Yesterday, Twitter accepted a $44 billion buyout offer from Elon Musk, the CEO of Tesla and SpaceX and richest man in the world. The buyout will take one of the world’s largest and most popular social media platforms private.
The news has dominated headlines around the world since it broke. While politicians and media pundits have largely been discussing how the move will impact the future of Twitter itself and the larger debate around free speech, we would instead like to highlight how the buyout brings attention to a more important issue: the out-of-control growth of billionaire wealth and power in America today.
Billionaires like to cry wolf about how they aren’t really as wealthy as they seem because they don’t really “have” their fortunes. They maintain that, because most of their wealth is tied up in illiquid assets like stocks and bonds, they are only billionaires on paper, not in their everyday lives.
The Musk buyout throws this specious argument out the window. If the richest man in the world can come up with $21 billion of his own money and secure $25.5 billion in loans to purchase an entire social media company at the drop of a hat, then it’s safe to say that billionaires absolutely “have” every cent of their wealth. After this charade, billionaires – not to mention the politicians that work on their behalf – can no longer plausibly use this ploy as a way to avoid paying their fair share in taxes.
Musk’s Twitter buyout also spotlights just how much power billionaires have because of their wealth. The fact that a single person could have so much money as to buy out one of the largest social media platforms in the world on a whim is incredible. But what’s even more incredible, and even somewhat frightening, is that the decisions and changes that Musk makes to Twitter as its new leader will affect millions of people around the globe directly and indirectly.
Musk is by no means the only powerful billionaire – there is no shortage of billionaires using their wealth to influence how our society is run. Bill Gates used his billions to help fund COVID-19 vaccine development efforts, giving him an outsized say in vaccination strategies that affected virtually the entire planet. Jeff Bezos owns The Washington Post and Rupert Murdoch owns Fox News and The Wall Street Journal, which undoubtedly gives them an enormous say in the messaging of these media companies. Billionaires even manage to get a say in dormitory construction designs, like Charles Munger recently did at the University of California Santa Barbara.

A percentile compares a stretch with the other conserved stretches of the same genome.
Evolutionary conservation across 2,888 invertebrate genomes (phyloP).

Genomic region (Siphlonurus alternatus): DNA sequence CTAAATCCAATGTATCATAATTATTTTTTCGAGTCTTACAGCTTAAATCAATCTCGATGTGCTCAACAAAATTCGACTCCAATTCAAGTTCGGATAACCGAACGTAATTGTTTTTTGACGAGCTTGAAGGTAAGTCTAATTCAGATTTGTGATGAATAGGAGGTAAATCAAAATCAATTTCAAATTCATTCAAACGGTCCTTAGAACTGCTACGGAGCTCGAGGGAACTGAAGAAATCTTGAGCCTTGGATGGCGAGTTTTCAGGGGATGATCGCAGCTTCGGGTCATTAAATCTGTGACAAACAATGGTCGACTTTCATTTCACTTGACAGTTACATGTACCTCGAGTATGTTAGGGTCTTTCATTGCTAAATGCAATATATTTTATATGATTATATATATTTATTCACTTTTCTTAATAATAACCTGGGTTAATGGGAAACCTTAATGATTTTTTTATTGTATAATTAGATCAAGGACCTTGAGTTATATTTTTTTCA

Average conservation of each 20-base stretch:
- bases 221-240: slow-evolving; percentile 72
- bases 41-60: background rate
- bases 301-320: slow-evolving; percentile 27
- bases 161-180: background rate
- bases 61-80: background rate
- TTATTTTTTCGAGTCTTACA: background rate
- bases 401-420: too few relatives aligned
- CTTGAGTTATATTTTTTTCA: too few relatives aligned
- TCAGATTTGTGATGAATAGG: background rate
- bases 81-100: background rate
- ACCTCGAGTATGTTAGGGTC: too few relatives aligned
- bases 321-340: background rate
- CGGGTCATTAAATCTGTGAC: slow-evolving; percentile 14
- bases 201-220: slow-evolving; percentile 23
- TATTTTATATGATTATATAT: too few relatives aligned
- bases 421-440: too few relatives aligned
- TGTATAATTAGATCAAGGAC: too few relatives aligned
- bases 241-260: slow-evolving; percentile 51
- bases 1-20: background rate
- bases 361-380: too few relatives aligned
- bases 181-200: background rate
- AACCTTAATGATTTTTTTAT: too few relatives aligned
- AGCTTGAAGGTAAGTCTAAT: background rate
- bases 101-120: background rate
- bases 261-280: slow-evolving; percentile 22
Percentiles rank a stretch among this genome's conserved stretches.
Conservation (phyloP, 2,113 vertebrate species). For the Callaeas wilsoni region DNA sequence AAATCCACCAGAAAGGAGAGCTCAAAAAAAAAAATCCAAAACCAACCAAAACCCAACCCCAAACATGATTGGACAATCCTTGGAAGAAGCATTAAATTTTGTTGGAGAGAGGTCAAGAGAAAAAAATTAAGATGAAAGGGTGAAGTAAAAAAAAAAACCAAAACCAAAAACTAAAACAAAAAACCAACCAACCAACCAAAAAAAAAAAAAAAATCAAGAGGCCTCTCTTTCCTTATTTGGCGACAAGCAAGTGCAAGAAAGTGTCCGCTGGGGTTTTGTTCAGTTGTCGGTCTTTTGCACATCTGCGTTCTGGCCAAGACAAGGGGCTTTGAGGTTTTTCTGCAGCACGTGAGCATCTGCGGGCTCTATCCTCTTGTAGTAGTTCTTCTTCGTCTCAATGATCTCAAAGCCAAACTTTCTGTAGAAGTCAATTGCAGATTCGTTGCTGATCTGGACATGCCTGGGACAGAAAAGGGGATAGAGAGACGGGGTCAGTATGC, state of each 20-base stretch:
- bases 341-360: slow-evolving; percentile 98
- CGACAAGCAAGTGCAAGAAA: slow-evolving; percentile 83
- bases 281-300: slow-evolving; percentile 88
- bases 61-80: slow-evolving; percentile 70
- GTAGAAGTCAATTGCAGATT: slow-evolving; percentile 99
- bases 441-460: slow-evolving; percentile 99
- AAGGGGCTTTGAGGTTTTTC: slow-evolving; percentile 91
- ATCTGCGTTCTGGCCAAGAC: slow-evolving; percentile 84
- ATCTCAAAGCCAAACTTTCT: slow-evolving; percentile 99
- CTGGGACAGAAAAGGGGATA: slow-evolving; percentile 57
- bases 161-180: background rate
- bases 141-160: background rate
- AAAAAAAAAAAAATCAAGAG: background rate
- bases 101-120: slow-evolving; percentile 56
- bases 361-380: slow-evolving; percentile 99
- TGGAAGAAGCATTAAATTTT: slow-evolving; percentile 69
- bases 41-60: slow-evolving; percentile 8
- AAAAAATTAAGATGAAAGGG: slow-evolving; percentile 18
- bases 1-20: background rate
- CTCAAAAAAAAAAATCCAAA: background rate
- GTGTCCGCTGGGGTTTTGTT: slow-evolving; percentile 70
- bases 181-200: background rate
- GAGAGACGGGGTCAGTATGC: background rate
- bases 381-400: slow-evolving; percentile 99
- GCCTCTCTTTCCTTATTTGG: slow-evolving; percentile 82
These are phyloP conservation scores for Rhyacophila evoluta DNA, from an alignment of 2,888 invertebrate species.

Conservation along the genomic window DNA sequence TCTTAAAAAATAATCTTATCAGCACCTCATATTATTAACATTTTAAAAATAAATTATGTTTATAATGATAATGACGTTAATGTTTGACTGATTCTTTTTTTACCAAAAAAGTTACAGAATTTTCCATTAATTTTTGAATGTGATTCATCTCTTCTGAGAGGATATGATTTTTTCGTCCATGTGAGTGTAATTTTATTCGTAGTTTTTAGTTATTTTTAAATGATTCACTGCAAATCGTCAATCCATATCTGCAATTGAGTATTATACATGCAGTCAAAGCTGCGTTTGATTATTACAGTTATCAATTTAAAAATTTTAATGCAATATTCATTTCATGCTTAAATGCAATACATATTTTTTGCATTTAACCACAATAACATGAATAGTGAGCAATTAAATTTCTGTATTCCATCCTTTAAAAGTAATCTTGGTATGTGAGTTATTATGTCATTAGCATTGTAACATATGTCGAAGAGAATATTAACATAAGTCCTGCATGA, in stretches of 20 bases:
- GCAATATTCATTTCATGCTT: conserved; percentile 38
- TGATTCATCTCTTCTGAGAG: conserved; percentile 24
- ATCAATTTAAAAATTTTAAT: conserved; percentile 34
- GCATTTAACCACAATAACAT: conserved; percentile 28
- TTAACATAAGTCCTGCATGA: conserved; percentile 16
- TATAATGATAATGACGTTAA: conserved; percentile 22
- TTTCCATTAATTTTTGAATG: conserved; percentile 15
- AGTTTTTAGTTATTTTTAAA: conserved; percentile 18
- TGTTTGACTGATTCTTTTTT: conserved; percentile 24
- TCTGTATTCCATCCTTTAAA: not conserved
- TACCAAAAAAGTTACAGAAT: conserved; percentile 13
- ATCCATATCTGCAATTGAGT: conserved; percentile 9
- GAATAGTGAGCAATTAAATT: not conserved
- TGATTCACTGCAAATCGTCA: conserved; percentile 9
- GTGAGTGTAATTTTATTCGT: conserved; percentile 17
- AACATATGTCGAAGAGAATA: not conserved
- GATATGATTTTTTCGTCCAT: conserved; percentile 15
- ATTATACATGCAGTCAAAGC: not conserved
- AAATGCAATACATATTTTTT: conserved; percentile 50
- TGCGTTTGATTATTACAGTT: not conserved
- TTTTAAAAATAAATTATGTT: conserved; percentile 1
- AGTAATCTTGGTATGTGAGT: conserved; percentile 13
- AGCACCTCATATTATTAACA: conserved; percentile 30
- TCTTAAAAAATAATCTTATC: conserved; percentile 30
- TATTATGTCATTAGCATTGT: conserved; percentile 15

Billionaires certainly use their wealth to purchase private power in these sorts of ways but, critically, they also use it to purchase public power. In the wake of the 2010 Citizens United Supreme Court ruling, billionaires have used their bloated fortunes to dominate the campaign finance scene in America. In the last decade, the top twelve billionaire mega-donors alone have accounted for one out of every thirteen political dollars spent in federal elections.
With this level of political power, it should come as no surprise that billionaires have gotten some serious bang for their buck on Capitol Hill in the form of special tax breaks. Today, because of the way the tax code is structured, billionaires pay much lower effective tax rates on their fortunes compared to everyday Americans who work for a living. Between 2014 and 2018, the richest 25 billionaires paid an average effective tax rate of just 3.4% on over $400 billion in gains while the average American pays 13.3%. To make matters worse, billionaires even sometimes get away with paying nothing at all in taxes (Elon Musk, for example, paid nothing in federal income taxes in 2018).
This has to change. If we don’t want a handful of billionaires dictating how we go about living our day-to-day lives, then we need to tax them more. It’s that simple. If we can’t change the systems that allow people like Elon Musk to have so much public and private power, then we need to strip them of the resources – i.e. their wealth – that enable that power in the first place.
Thankfully, there are already policy solutions in play, most notably President Biden’s Billionaire Minimum Income Tax, that would go a long way in making this happen. Now it’s just up to Democrats to muster the political will to pass them, especially before the political window of opportunity potentially closes with the 2022 midterm elections.